"'BEGINNING' means (1) that part of a thing from which one would start first, e.g a line or a road has a beginning in either of the contrary directions. (2) That from which each thing would best be originated, e.g. even in learning we must sometimes begin not from the first point and the beginning of the subject, but from the point from which we should learn most easily. (4) That from which, as an immanent part, a thing first comes to be, e,g, as the keel of a ship and the foundation of a house, while in animals some suppose the heart, others the brain, others some other part, to be of this nature. (4) That from which, not as an immanent part, a thing first comes to be, and from which the movement or the change naturally first begins, as a child comes from its father and its mother, and a fight from abusive language. (5) That at whose will that which is moved is moved and that which changes changes, e.g. the magistracies in cities, and oligarchies and monarchies and tyrannies, are called arhchai, and so are the arts, and of these especially the architectonic arts. (6) That from which a thing can first be known,-this also is called the beginning of the thing, e.g. the hypotheses are the beginnings of demonstrations. (Causes are spoken of in an equal number of senses; for all causes are beginnings.) It is common, then, to all beginnings to be the first point from which a thing either is or comes to be or is known; but of these some are immanent in the thing and others are outside. Hence the nature of a thing is a beginning, and so is the element of a thing, and thought and will, and essence, and the final cause-for the good and the beautiful are the beginning both of the knowledge and of the movement of many things."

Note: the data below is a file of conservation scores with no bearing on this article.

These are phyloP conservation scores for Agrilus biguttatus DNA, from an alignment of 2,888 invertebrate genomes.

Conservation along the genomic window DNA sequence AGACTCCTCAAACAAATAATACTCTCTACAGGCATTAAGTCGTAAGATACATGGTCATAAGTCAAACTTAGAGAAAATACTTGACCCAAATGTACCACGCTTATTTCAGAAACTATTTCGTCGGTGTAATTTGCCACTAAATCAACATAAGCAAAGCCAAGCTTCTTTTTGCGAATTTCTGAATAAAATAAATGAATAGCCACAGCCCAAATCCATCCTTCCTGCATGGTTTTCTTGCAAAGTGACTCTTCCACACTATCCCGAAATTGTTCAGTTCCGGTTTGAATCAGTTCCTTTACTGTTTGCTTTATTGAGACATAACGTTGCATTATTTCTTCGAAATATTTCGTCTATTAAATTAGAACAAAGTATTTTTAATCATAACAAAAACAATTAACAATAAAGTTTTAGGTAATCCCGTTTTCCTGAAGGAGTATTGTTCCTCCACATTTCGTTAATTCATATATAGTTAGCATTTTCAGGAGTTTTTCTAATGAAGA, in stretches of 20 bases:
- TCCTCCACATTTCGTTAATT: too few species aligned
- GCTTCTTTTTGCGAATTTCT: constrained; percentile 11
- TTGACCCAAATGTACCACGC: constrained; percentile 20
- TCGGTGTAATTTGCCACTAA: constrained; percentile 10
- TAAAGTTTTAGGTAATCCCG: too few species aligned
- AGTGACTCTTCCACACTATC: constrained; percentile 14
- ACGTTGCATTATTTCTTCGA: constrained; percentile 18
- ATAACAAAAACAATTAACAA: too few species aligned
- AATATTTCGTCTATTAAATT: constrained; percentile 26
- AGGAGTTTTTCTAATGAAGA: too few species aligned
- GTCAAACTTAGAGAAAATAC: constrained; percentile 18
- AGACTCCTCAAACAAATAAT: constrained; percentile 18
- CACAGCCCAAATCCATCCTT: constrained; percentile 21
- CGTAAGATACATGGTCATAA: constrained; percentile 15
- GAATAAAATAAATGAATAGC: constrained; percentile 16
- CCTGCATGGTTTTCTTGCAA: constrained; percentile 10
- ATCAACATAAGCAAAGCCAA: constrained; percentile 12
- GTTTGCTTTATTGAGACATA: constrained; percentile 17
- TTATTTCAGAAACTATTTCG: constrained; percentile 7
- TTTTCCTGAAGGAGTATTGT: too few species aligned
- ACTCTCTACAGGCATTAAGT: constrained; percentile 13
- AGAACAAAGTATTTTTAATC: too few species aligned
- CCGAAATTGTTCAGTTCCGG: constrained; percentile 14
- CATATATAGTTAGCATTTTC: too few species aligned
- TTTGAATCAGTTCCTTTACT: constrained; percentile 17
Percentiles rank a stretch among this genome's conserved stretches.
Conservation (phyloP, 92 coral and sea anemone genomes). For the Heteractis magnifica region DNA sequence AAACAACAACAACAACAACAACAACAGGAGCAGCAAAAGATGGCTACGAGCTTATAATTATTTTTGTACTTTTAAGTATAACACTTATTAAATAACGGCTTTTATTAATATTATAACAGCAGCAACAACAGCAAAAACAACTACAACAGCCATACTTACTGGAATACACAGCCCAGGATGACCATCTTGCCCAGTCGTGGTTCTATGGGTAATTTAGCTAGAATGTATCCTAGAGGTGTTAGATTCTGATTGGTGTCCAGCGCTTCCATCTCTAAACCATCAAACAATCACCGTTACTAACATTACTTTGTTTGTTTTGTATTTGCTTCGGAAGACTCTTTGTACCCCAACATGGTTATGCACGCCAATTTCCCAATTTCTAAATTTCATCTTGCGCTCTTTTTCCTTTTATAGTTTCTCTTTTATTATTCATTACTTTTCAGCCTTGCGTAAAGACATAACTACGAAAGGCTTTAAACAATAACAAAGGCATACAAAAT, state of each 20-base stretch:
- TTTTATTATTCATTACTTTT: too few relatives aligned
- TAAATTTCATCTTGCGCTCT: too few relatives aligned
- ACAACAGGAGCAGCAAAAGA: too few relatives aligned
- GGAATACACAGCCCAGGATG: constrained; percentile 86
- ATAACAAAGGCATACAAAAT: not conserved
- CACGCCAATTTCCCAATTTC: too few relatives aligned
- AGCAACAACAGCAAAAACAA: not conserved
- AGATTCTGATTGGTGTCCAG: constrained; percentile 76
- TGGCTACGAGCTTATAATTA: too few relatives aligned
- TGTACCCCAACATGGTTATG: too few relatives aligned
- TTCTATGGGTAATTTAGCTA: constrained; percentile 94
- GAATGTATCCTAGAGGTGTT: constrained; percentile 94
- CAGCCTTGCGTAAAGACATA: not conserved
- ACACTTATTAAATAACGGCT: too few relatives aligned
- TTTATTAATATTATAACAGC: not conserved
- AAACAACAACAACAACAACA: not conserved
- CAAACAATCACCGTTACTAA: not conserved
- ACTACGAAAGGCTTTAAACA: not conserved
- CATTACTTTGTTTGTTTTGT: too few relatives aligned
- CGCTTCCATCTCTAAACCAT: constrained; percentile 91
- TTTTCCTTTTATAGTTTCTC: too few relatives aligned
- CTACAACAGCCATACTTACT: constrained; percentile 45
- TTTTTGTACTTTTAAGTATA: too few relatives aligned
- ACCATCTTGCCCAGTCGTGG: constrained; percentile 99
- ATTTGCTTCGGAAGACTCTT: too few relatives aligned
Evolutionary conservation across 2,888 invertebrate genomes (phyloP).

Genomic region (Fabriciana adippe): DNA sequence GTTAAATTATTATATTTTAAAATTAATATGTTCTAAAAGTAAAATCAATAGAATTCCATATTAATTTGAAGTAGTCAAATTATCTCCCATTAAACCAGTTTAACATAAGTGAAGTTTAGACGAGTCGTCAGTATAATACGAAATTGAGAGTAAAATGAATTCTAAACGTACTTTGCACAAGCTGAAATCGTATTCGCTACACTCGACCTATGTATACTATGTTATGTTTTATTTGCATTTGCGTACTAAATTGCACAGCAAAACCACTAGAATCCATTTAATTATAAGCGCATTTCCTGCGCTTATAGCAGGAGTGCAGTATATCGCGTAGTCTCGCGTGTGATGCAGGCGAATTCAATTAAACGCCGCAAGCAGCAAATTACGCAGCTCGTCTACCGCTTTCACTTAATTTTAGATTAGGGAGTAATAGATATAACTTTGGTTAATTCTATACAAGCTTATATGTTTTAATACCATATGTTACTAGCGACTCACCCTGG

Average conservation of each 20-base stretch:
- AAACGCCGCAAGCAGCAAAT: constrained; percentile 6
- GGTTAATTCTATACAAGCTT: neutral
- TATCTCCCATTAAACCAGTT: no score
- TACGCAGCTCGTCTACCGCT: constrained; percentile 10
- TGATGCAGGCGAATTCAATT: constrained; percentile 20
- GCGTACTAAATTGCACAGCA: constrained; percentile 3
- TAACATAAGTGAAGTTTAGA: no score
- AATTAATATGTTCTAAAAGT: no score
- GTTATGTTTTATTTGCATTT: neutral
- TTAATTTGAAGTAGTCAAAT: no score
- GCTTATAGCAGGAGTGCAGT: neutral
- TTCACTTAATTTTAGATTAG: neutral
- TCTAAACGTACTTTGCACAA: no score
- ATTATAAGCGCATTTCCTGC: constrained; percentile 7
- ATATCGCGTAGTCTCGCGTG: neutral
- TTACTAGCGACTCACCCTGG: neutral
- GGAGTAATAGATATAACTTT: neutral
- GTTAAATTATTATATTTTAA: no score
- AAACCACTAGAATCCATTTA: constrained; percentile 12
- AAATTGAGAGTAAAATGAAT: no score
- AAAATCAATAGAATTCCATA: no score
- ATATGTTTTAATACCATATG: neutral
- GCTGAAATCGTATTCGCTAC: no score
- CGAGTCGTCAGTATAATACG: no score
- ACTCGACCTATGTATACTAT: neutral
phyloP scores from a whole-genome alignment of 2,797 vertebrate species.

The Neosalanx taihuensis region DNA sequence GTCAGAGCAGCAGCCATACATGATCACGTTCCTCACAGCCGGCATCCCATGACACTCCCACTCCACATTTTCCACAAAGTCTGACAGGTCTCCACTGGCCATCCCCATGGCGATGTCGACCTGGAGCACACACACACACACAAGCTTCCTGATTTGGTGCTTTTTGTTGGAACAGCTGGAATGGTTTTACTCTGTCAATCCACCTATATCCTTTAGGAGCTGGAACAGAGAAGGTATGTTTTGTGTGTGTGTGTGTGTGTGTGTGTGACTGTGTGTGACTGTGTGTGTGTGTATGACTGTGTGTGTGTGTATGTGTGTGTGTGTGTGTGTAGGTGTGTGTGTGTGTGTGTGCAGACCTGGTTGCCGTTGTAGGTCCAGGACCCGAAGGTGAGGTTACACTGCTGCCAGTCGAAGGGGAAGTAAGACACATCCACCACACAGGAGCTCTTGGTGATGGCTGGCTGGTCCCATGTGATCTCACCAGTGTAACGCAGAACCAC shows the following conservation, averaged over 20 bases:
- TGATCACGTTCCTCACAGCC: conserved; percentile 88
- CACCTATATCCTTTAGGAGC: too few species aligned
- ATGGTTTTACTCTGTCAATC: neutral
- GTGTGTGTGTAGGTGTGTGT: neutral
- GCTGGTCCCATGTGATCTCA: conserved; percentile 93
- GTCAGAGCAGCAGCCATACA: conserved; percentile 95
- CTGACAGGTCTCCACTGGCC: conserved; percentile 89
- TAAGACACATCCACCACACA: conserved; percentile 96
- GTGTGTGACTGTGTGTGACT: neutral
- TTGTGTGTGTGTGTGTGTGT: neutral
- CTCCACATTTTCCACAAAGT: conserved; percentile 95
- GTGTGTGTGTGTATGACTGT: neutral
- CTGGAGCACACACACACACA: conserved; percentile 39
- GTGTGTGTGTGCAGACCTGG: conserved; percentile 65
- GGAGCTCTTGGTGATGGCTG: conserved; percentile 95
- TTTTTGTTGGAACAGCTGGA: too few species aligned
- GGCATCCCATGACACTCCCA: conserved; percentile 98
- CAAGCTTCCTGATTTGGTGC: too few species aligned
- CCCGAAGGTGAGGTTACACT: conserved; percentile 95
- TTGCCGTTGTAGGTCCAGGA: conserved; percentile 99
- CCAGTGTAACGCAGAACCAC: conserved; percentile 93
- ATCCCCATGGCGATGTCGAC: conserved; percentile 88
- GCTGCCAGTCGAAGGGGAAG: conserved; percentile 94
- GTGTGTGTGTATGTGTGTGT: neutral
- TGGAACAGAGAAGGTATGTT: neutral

Jack said...